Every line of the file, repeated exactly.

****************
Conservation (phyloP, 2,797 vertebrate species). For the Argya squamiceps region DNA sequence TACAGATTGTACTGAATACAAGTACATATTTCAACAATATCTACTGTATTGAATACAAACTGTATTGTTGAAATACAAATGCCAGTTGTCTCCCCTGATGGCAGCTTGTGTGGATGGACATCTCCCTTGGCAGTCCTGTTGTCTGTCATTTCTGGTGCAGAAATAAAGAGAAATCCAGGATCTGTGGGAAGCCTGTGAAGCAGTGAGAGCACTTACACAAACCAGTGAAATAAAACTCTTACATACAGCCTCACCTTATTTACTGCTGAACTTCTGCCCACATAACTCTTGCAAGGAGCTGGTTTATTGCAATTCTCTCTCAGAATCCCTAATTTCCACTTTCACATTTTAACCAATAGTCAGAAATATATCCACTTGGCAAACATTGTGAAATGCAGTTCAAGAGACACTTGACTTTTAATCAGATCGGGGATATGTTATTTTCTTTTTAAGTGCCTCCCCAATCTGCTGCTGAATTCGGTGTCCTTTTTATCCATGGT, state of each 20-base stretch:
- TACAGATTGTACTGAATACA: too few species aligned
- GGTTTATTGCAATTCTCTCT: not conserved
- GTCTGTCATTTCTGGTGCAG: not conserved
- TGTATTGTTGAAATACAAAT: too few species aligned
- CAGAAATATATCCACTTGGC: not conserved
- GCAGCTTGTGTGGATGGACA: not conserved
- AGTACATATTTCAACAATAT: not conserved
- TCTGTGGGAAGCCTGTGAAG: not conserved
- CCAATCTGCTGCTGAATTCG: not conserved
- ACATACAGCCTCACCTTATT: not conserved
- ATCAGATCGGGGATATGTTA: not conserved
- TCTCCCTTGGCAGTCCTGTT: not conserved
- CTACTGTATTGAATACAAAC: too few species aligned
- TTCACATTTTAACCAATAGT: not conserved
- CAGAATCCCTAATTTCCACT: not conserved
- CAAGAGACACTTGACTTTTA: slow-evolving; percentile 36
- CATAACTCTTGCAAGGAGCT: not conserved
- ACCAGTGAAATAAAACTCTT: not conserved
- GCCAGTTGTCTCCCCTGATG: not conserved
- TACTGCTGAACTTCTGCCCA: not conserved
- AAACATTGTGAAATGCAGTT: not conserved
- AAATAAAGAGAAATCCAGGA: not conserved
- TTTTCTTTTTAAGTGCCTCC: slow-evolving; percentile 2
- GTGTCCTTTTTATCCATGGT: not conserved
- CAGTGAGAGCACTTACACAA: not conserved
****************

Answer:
Conservation (phyloP, 2,797 vertebrate species). For the Argya squamiceps region DNA sequence TACAGATTGTACTGAATACAAGTACATATTTCAACAATATCTACTGTATTGAATACAAACTGTATTGTTGAAATACAAATGCCAGTTGTCTCCCCTGATGGCAGCTTGTGTGGATGGACATCTCCCTTGGCAGTCCTGTTGTCTGTCATTTCTGGTGCAGAAATAAAGAGAAATCCAGGATCTGTGGGAAGCCTGTGAAGCAGTGAGAGCACTTACACAAACCAGTGAAATAAAACTCTTACATACAGCCTCACCTTATTTACTGCTGAACTTCTGCCCACATAACTCTTGCAAGGAGCTGGTTTATTGCAATTCTCTCTCAGAATCCCTAATTTCCACTTTCACATTTTAACCAATAGTCAGAAATATATCCACTTGGCAAACATTGTGAAATGCAGTTCAAGAGACACTTGACTTTTAATCAGATCGGGGATATGTTATTTTCTTTTTAAGTGCCTCCCCAATCTGCTGCTGAATTCGGTGTCCTTTTTATCCATGGT, state of each 20-base stretch:
- TACAGATTGTACTGAATACA: too few species aligned
- GGTTTATTGCAATTCTCTCT: not conserved
- GTCTGTCATTTCTGGTGCAG: not conserved
- TGTATTGTTGAAATACAAAT: too few species aligned
- CAGAAATATATCCACTTGGC: not conserved
- GCAGCTTGTGTGGATGGACA: not conserved
- AGTACATATTTCAACAATAT: not conserved
- TCTGTGGGAAGCCTGTGAAG: not conserved
- CCAATCTGCTGCTGAATTCG: not conserved
- ACATACAGCCTCACCTTATT: not conserved
- ATCAGATCGGGGATATGTTA: not conserved
- TCTCCCTTGGCAGTCCTGTT: not conserved
- CTACTGTATTGAATACAAAC: too few species aligned
- TTCACATTTTAACCAATAGT: not conserved
- CAGAATCCCTAATTTCCACT: not conserved
- CAAGAGACACTTGACTTTTA: slow-evolving; percentile 36
- CATAACTCTTGCAAGGAGCT: not conserved
- ACCAGTGAAATAAAACTCTT: not conserved
- GCCAGTTGTCTCCCCTGATG: not conserved
- TACTGCTGAACTTCTGCCCA: not conserved
- AAACATTGTGAAATGCAGTT: not conserved
- AAATAAAGAGAAATCCAGGA: not conserved
- TTTTCTTTTTAAGTGCCTCC: slow-evolving; percentile 2
- GTGTCCTTTTTATCCATGGT: not conserved
- CAGTGAGAGCACTTACACAA: not conserved